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Introduction Despite the fact that Vietnam has achieved an annual average growth rate of 6.92% for the period of 1991-2020 [GSO 2020], the economy has been witnessing the sign of staying behind in comparison with regional countries because the growth model of Vietnam in the transition process is mainly resource-intensive which leads to low efficiency and quality of growth. In order to maintain long-term rapid growth in the context of Industrial Revolution 4.0 and the exponential development of the digital economy, the current problem for Vietnam is to improve the quality of growth through skills, technology and breakthrough in productivity. The growth that Vietnam has gained over the past 35 years is based on the impact of liberalization and purchasing power from other countries for Vietnam’s exports. Currently, with a systematic transition and the deepening global integration, Vietnam needs to build its internal value to continue economic growth and to avoid falling into a dilemma of a middle-income country. Vietnam has reached a stage of development where growth towards higher income levels cannot be guaranteed unless the policy-making process is significantly reformed. This article aims to analyze Vietnam’s economic growth, evaluate Vietnam’s growth quality and policy implications to improve Vietnam’s economic growth quality. Literature review Theoretically, the economic growth model is a basic expression of economic growth through economic variables and the relationship between them. Each growth model emphasized different inputs that are crucial to the growth. Harrod-Domar [Harrod 1939, Domar 1946] model always considers capital as a critical determinant of economic growth while Robert Solow [Robert Solow 1956] suggested that capital only plays a decisive role for growth in the short term, and technological advancement will play the most important role in the long term. Krugman and Obstfeld [Krugman and Obstfeld 1991] unanimously stated that developed countries have capital and technological advantages, while developing countries exhibit advantages in labor and resources. According to Samuelson and Nordhaus [Samuelson and Nordhaus 2001], economic growth can be divided into two types: (i) resource-intensive growth (based on the expansion of capital and labor) and (ii) in-depth growth (based on productivity). Lin [Lin 1994], Stiglitz [Stiglitz 2005], concluded that the quality of growth is concentrated on the following main criteria: (1) TFP is high, ensuring the continuity of long-term growth rate and avoiding external fluctuations; (2) growth must ensure economic efficiency and competitiveness of the economy; (3) growth is associated with sustainable environmental development; (4) growth supports a constantly evolving democratic institution, which in turn promotes economic growth at a higher rate; and (5) growth must reach the goal of improvement of welfare and poverty alleviations. The Economic and Social Commission for Asia and the Pacific of the United Nation (UN-ESCAPhighlights five key factors that affect growth quality: (1) inclusiveness in relation to environment, social and economic benefits; (2) efficiency and productivity in using natural resources, human capital and production capital; (3) structural transformation that promotes economic and social values; (4) balanced investment in all forms of capital; and (5) constraints in the economic, social and environmental sectors [UN-ESCAP 2013]. O.V. Maslennikov describes new approach to the issue of economic growth quality as an economic category, which is based on integration of structural, resource, ecological, social and psychological [Maslennikov 2016]. According to G.O. Kuranov with the exhaustion of extensive factors, the economic growth quality becomes the most important criterion and a condition for the consistent furthering economic development and social progress in Russia. The diversity and multidimensional nature of growth quality implies the need to consider it from different perspectives: both as a result of a target development directions and as a prerequisite for current and future progress [Kuranov 2019]. V.M. Mazyrin shows that Vietnam has achieved high growth rates in the past 25 years due to the shift of central planning to a market economy, trade liberalization, and FDI attraction. The growth boosted external economic activities and the possibility of strengthening cooperation with the Russian Federation [Mazyrin 2013b]. V.M. Mazyrin explores the concept of modernization which is carried out in Vietnam from the middle of the 1990’s, its main tasks, methods and stages, influence of the experience of new industrial states of East Asia. V. Mazyrin concluded that despite successes of “catching-up development” Vietnam continues to lag behind the advanced countries of the region and aspires to accelerate modernization process by changing character, rates and realms of development [Mazyrin 2013a]. In Vietnam, research on growth quality has been given special attention such as Nguyễn Văn Nam, Trần Thọ Đạt [Nguyễn Văn Nam, Trần Thọ Đạt 2003], Nguyễn Thị Tuệ Anh and Lê Xuân Bá [Nguyễn Thị Tuệ Anh, Lê Xuân Bá 2005], Nguyễn Kế Tuấn and Ngô Thắng Lợi [Nguyễn Kế Tuấn, Ngô Thắng Lợi 2006], Nguyễn Ngọc Sơn [Nguyễn Ngọc Sơn 2010]. In general, domestic researches have initially shed some light on growth and the economic growth quality, including the theoretical analysis, evaluation criteria as well as the situational analysis of growth quality in Vietnam. Improving growth quality means to improve socio-economic and environmental sustainability and efficiency of the implementation of growth targets [Nguyễn Kế Tuấn, Ngô Thắng Lợi 2007]. According to National Center for Socio-Economic Information and Forecast (NCIF) [NCIF 2020] although Vietnam experienced a positive economic growth rate, it is based on increasing the input factors. Particularly, while many policies to deal with COVID-19 are available, the resources to implement those are very limited. Economic growth stimulation based on increased capital and low-skilled labors cannot last too long. The economic growth quality can be considered either in a narrow view or a broad one. In the narrow view, the economic growth quality is an internal attribute of the economic growth process, channeled through the indicators reflecting the efficiency of achieving the quantity of growth and the ability to maintain itself in the long run. In the broader perspective, the of economic growth quality also considers spillover effects of growth, such as the impact of economic growth on restructuring economic sectors; the impact of income on the poverty reduction, equality, social justice and the impact of growth on the sustainability of environmental resources. In this paper, the approach of growth quality is expressed in a narrow view and measured through indicators of growth efficiency, national competitiveness, structure of growth inputs (contributions of capital, labor and TFP), as well as restructure of economic sector. Situational analysis of economic growth quality in Vietnam The determination to restructure the economy began to be evident from the 11th National Congress of the Party. The resolution of the Congress proposed the goal “to renew the economic growth model and restructure the economy with the direction changed from focusing the development in quantity to a reasonable development that combines both quantity and quality, improving quality and efficiency of the economy, ensuring rapid and sustainable development”. In order to concretize the Resolution of the Congress, the 3rd Conference of the 11th Central Committee issued 3 contents to emphasize on in the coming time: (1) restructuring national investment with a focus on public investment, (2) restructuring financial markets with a focus on the commercial banking system and financial institutions, (3) restructuring state-owned enterprises with a focus on the economic and state-owned corporations. On February 19, 2013, the Prime Minister issued Decision No. 339/QD-TTg approving the overall project of economic restructuring associated with the economic growth model transformation towards improving quality, efficiency and competitiveness in the period of 2013-2020. On the basis of evaluating the results achieved in the early stages of economic restructuring (2011-2015), the Resolution of the 4th Central Conference of Session 12 on continuing to innovate the economic growth model. On November 1, 2016, the 12th Party Central Committee issued Resolution No.05-NQ/TW with a number of major guidelines and policies to continue to innovate the growth model, improve growth quality, labour productivity and economic competitiveness. On November 8, 2016, the National Assembly issued Resolution No. 24/2016/QH14 on the Plan of restructuring the economy in the period of 2016-2020. Economic growth rate The average annual growth rate in the period of 1991-2020 in Vietnam was 6.92%, which is relatively high in comparison to the world’s average growth rate, just lower than the average annual growth rate of China in the respective period (Figure 1). The period of continuous economic growth of Vietnam has reached 30 years, surpassed the 23-year record of South Korea and ranked second behind the record economic growth of China. However, the growth rate of Vietnam in this entire period was still lower than the respective development stages of Korea, Singapore and Taiwan (China) in the period of 1960-1990 [Ohno, 2009]. Figure 1. GDP growth rate and GDP per capita (USD). Source: Synthesized from GSO 2019, 2020 The Vietnam economy is critically affected by COVID-19 but has showed its remarkable resilience compared to many other economies in 2020. Vietnam economy suffered large shocks from both supply and demand sides. GDP growth declined to just 2.91% compared to the pre-crisis forecast of 6.5%-7% [NCIF 2020]. The growth target for the 2016-2020 period has not been achieved. However, Vietnam’s economy is still considered a resilient economy thanks to a balance between maintaining economic activities and controlling disease. Economic growth is still positive, while most macroeconomic and financial indicators are well controlled. The GDP growth rate over the past few decades has made GDP per capita in Vietnam at current prices reach about USD 2779 in 2020 [GSO 2020b]. With that income, Vietnam was grouped into Lower-middle income countries (LMIC). However, compared to other Newly industrialized states Vietnam’s per capita income is only half of Indonesia, China, one-thirds of Thailand, one-seventh of Malaysia and one-twentieth of Singapore. For Vietnam, the debate on middle income trap began in 2008. At this point, the middle-income trap is a long-term affair for Vietnam, because the country has just reached a low average income and there is a long way to go before it falls into the trap. But today, the middle-income trap is no longer a distant future. Many manifestations of the middle-income trap have become evident in Vietnam [Ohno 2009] (Figure 2). Figure 2: The Increase of GDP per capita in Asian countries. Source: [World Development Indicators 2019] Growth quality The effect of economic growth • Labor productivity Increasing labor productivity is the core element to ensure growth quality; labor productivity at current prices in 2019 is estimated at VND 110.3 million per labor (equivalent to USD 4760 /labor per annum) [GSO 2020a]. Vietnam’s labor productivity has remarkably increased 5.02% per annum in the period of 2011-2019 [MPI 2019]. However, Vietnam’s labor productivity is still very low compared to that of other countries in the region. According to PPP (2011) price, Vietnam’s labor productivity in 2019 reached USD 12017 equivalent to 8.6% of Singapore’s productivity; 23,6% of Malaysia’s; 40.7% of Thailand’s; 57.3% of countries continues to grow (Figure 3). Figure 3: Labor Productivity of Vietnam and Selected Countries (USD, PPP). Source: https://www.conference- oard.org/data/economydatabase/index.cfm?id=27762 Capital efficiency Vietnam’s high economic growth during the past period has been associated with a sharp increase in investment, reflected through the continuous increase in the ratio of investment to GDP, from 18.1% in 1990 to 42.43% in 2010, and the ratio of investment to GDP reached the highest at 45.7% in 2007 [Nguyễn Ngọc Sơn 2010] (Figure 4). In the period of 2011-2020, the ratio of investment to GDP decreased, but still remained at 32.5%. This is also a high rate compared to that of some countries in the region, only lower than China’s. The low investment efficiency in Vietnam is more clearly shown by the high level of ICOR, averaged at 5.75 for the period of 2001-2010, much higher than that in 1991-2000 and 6.2 in 2011-2019. It is worth noting that the ICOR in Vietnam is much higher than that of some NICs in the takeoff period from 1961 to 1980, such as Taiwan (2.7), Korea (3.0) or some countries in regions such as Thailand (4.1 from 1981 to 1995) and China (4.0 from 1990-2006) [Nguyen 2010]. The low capital efficiency is a bottleneck in Vietnam’s economic growth. National competitiveness According to the World Economic Forum (WEF), ranking of Vietnam’s global competitiveness significantly improved compared to 2018, ranked 67 over 141 economies [WEF 2019]. The GCI 2019 reported that Vietnam is the country with the highest growth score at the global scale, located in the Asia-Pacific region with the highest competitiveness in the world, becoming the champion in the race to improve competitiveness ranking. Vietnam’s competitiveness rankings and index have continuously improved from 2012 to 2019. Figure 4: ICOR and GDP growth rate in Vietnam Source: Synthesized from GSO 2019, 2020 In Southeast Asia, Vietnam’s competitiveness surpasses the Philippines to be ranked 6, lagging behind 5 countries: Singapore (3rd), Malaysia (23rd), Thailand (32nd), Indonesia (36th), Brunei (46th), and in the higher half of the rankings [WEF, 2019]. Although Vietnam’s competitiveness ranking has improved, the gaps on most of the pillars (indexes) of Vietnam compared to other countries are quite large (Figure 5). Figure 5: Vietnam’s Competitiveness Rankings compared to other selected ASEAN Countries. Source: [Global Competitiveness Report 2019] The growth input structure in Vietnam The growth input structure is expressed through the contribution of capital, labor and TFP. The contribution to Vietnam’s GDP growth in the period of 2001-2010 is mainly the resource-intensive factors including capital and labor, accounting for 75.8%, while the contribution of TFP factor in economic growth only accounts for 24.2%. The contribution of TFP to economic growth tends to increase in the period of 2011-2020. In 2016, the contribution of TFP was about 21.53%, increased to 43.22% in 2018 and is estimated to be 44.35% by the end of 2020. Despite the increase in the contribution of the TFP, based on the input structure, the economic growth momentum of Vietnam in recent years has still been based on the resource-intensive growth factors (accounting for over 50%), of which capital is still the most important driving force (Table 1). Table 1. Contribution of production factors to GDP growth Year Contribution of Capital Contribution of Labor Contribution of TFP TFP growth 2011 52.92 25.55 21.53 1.34 2012 56.61 24.31 19.08 1.00 2013 52.83 16.90 30.27 1.64 2014 49.41 10.88 39.71 2.38 2015 45.59 1.11 53.30 3.56 2016 50.86 8.46 40.68 2.53 2017 47.91 6.62 45.47 3.10 2018 46.18 8.62 45.20 3.20 2019 46.35 7.54 46.11 3.24 Estimated for 2020 47.56 8.82 43.61 2.97 Estimated for 2011-2020 49.33 11.37 39.30 2.45 Estimated for 2016-2020 49.33 8.01 44.29 2.91 Source: Calculated from GSO data; Number for 2019 and 2020 are estimates The contribution of TFP has increased but is still low compared to other countries in the region and remains insustainable. In the region, many countries have the contribution of TFP factor to economic growth over 50% (Korea at 55.5%, China at 52%, Thailand at 53%) [MPI 2019]. Economic restructuring The GDP structure has been experiencing the shift in the right direction and estimated to reach the desired targets, but the structure of the economic sector is still outdated. By 2019, the proportion of Vietnam’s agriculture in GDP has decreased sharply from 38.74% in 1990 to 14.85% in 2020, while the proportion of the industry and construction increased from 22.67% to 33.72%, and services increased from 38.59% to 41.63 in 2020 (taxes accounted for 9.8%) [GSO 2020b]. Compared to South Korea and Taiwan, from the beginning of the economic restructuring process, it took them only 20 years to reduce the proportion of agriculture from over 30% to under 10%. Meanwhile, after 35 years of renovation, the proportion of Vietnam’s agriculture only decreased from 38.1% to 13.63% (Figure 6). Figure 6: Vietnam’s Economic Structure from 1990 until 2020. Source: Calculated from GSO data The cause of Vietnam's economic growth challenges The above shortcomings and limitations of Vietnam’s economic growth quality are due to a number of causes: Firstly, the world economy of last decades contained many uncertainties. A number of important political events had a strong impact on the global economic development. Secondly, Vietnam is one of the countries that are heavily affected by the increasing impacts of climate change and the emergence of diseases. Thirdly, the common cause of the above limitations is due to the incomplete institutions and policies which lead to the disability to get the best out of the strength of the whole political system in terms of management, exploitation and use of resources of the economy. Fourthly, the quality of human resources is generally low, not meeting the market requirements. Fifthly, science and technology contribute largely to the results of the development process of each industry and economic sector, but the capital investment in science and technology in Vietnam is still very low. Sixthly, the openness of the Vietnam economy is large and rapidly increasing. Thus, it is highly dependent on and be easily affected by fluctuations in the world economy and politics. Seventhly, although the restructuring process has made important steps forward, it still has not meet the expectation. Restructuring speed is still slow and has not shown a breakthrough. Implications for enhancing the quality of economic growth in Vietnam Reform of Vietnam’s economic growth model From the mid-1990s until now, growth has been strengthened by many new trade opportunities as well as large inflows of capital from foreign countries, mainly from the influx of FDI. Future growth must be backed by skills and technology, rather on cheap labor, raw product exports and outsourcing. Firstly, Vietnam needs to transform its growth model towards increasing resource efficiency, green development, environment-friendly and transition to stages 2 and 3 of the development process (see Figure 7). High economic growth of Vietnam must lead towards improving the quality of growth and competitiveness of the economy. Secondly, Vietnam needs to take the shift to an industrialized model that promotes dynamic comparative advantages, based on the capabilities and advantages that Vietnam can have the access. Therefore, up to 2030, Vietnam needs to turn to high-level competitive advantages and pay special attention to develop high-quality human resources, combine labor-intensive with capital-intensive technologies and develop basic support industries. Comparative advantages of Vietnam up to 2030 is: i) abundant, skilled labor and golden population structure; ii) dynamic business community; iii) deep participation in global value chains; iv) the implementation of new-generation FTAs; v) political stability and attraction to international investors. Figure 7. Stages of development process Source: Author bases on M. Porter's model • Economic restructuring Vietnam has significantly been changed for 30 years of renovation with a high growth record and made progress in achieving the millennium goals. This success is partly due to the liberation of production forces, FDI attraction, exportation, and regional and global integration. To create a premise for sustainable growth in the long term, Vietnam needs to restructure the economy to create new incentives for growth like in the early years of the renovation period. • Improving the quality of institution Continue institutional reform and improve the business environment are the core and most important factors that create new driving force for economic growth. Strengthening institutions of market mechanism, revising laws and policies to free the bounded resources in order to effectively mobilize them in line with the socialist-oriented market economy of Vietnam; Strictly applying the principles of publicity and transparency in the processes of management, exploitation and use of the country’s resources; Enhancing the capacity of creation and national governance as well as the autonomy and innovation capacity at the firm level; Reforming and improving the quality of socio-economic development strategies and planning on the basis of improvements in the abilities of analysis, evaluation and forecasting in all fields; Focusing on transparency, equality and democratization of socio-economic life; Better control the authority and power, promoting accountability and public ethics. Develop and strictly impose strong sanctions that help prevent actions towards authoritarianism and monopoly, the ask-for-the-given mechanism, group benefits; Better crack down on corruption, strengthening the trust of investors, businesses and the whole society. • Improving the quality of human resources Human capital development is the most important factor to ensure long-term economic growth and poverty reduction. Therefore, there should be solutions to improve the quality of education and training as follows: The key solution is to renovate and improve state management capacity in education and training. Comprehensive education reform aims to bring the education system in line with the country’s economic development requirements. Increasing investment in education through various sources, of which investment from the state budget should increase; at the same time, mobilize more by promoting educational socialization and build a learning society. Support and accelerate digital transformation in the business sector through policy breakthroughs. Take advantages of Industry Revolution 4.0 to promote science and technology development, innovation and labor productivity. • Improving the capital efficiency In order for the economy to grow, Vietnam not only needs to increase investment but also use capital effectively. Therefore, on the one hand, it is necessary to promote the investment ability of the people and the private sector, attract more foreign direct investment. On the other hand, it is necessary to improve the efficiency of the use of state investment, prevent ineffective investment, fraudulent investment. Conclusion The period after Economic Reform has attained impressive achievements in both quantity and quality of economic growth in Vietnam during the past 35 years. However, there are concerns about the quality and sustainability of such growth achievements. Experience from the leading countries shows that the high growth rate does not necessarily create a strong and prosperous economy. High growth is only a prerequisite, it is far from being “sustainable”. In order to break the growth’s bottlenecks as well as the middle-income trap, countries need to pay more attention to the quality aspect of growth through strengthening institutional reforms, investing in human capital, as well as restructuring the economy. Although Vietnam has attained very encouraging economic development achievements in the period of 1991-2020, it is still growing below its potential and is currently facing many quality-related shortcomings in the medium and long term. Therefore, removing bottlenecks on both quantity and quality growth is essential for Vietnam to close the development gap with other countries in the region and the world.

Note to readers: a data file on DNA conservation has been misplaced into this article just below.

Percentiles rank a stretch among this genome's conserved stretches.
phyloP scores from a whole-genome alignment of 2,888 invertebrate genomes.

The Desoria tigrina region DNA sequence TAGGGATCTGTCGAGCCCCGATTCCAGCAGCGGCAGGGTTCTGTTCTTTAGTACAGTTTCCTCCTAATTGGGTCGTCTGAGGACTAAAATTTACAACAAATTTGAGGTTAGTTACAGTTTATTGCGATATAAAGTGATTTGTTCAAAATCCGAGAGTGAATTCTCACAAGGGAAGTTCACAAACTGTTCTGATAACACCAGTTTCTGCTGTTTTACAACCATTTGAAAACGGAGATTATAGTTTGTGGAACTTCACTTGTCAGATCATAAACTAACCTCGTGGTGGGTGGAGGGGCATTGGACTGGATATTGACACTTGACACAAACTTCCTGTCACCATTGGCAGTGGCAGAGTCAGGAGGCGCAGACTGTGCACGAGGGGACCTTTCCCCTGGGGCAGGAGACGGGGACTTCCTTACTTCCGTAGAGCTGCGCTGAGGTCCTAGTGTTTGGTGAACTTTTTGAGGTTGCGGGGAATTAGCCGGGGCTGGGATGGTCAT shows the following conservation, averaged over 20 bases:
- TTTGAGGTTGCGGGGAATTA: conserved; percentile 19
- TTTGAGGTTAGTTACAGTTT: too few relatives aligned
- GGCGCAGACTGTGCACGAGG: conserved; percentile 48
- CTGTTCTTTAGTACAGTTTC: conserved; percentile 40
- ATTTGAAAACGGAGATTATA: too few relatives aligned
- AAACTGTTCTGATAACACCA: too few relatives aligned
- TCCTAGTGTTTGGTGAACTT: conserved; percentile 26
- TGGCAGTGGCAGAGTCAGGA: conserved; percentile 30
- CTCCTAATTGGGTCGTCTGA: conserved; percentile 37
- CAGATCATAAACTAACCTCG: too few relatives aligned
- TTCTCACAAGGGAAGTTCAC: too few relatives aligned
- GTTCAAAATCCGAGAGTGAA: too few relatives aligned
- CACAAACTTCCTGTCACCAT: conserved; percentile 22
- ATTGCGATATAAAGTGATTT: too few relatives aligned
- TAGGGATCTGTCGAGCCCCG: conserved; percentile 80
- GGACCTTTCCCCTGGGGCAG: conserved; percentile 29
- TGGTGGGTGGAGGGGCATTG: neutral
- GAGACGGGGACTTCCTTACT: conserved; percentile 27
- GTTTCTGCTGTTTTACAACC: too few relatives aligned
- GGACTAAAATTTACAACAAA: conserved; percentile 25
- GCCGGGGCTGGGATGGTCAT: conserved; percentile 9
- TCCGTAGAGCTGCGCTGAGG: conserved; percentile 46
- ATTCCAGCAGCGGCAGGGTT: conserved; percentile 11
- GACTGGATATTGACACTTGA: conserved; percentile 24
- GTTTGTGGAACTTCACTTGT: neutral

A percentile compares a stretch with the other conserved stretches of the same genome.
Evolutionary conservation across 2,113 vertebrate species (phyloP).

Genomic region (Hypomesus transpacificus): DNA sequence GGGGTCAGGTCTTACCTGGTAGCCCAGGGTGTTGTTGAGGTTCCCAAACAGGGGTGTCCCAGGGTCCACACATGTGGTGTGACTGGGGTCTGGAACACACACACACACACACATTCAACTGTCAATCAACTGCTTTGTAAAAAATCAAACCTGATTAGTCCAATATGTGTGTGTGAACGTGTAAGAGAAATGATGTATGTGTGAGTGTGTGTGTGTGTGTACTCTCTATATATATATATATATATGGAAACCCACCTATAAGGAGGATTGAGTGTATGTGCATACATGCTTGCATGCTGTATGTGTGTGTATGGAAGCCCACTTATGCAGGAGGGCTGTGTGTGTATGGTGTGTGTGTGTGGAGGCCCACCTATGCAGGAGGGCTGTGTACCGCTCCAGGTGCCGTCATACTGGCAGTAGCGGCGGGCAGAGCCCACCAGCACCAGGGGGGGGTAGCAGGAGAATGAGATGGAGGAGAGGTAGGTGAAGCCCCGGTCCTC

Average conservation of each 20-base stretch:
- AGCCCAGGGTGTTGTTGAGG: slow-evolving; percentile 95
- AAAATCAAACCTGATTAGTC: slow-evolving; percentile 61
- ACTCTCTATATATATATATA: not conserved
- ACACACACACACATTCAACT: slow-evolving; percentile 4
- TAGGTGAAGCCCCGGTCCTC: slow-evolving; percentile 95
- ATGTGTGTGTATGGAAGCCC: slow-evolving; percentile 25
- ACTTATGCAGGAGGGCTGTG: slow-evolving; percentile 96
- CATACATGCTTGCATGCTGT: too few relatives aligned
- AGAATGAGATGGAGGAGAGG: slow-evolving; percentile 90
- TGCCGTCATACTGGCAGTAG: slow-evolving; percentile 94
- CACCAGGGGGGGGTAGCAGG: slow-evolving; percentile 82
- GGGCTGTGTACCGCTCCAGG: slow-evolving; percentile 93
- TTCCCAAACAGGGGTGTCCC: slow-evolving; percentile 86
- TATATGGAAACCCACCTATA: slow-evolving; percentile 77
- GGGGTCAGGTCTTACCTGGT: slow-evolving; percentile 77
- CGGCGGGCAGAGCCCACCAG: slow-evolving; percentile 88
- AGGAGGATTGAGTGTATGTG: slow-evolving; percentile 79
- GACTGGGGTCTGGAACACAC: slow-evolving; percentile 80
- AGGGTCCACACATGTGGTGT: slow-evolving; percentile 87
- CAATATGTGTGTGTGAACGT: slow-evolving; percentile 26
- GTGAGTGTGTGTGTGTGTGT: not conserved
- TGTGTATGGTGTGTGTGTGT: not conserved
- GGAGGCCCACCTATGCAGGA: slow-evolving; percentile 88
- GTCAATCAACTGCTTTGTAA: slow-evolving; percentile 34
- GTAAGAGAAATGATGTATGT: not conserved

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About the authors

Ngoc Son Nguyen

National Economics University

Email: sonnn@neu.edu.vn
Ph.D. (Economics), Associate Professor, Dean of the Faculty of Planning and Development, ORCID: 0000-0002-9904-8017 Vietnam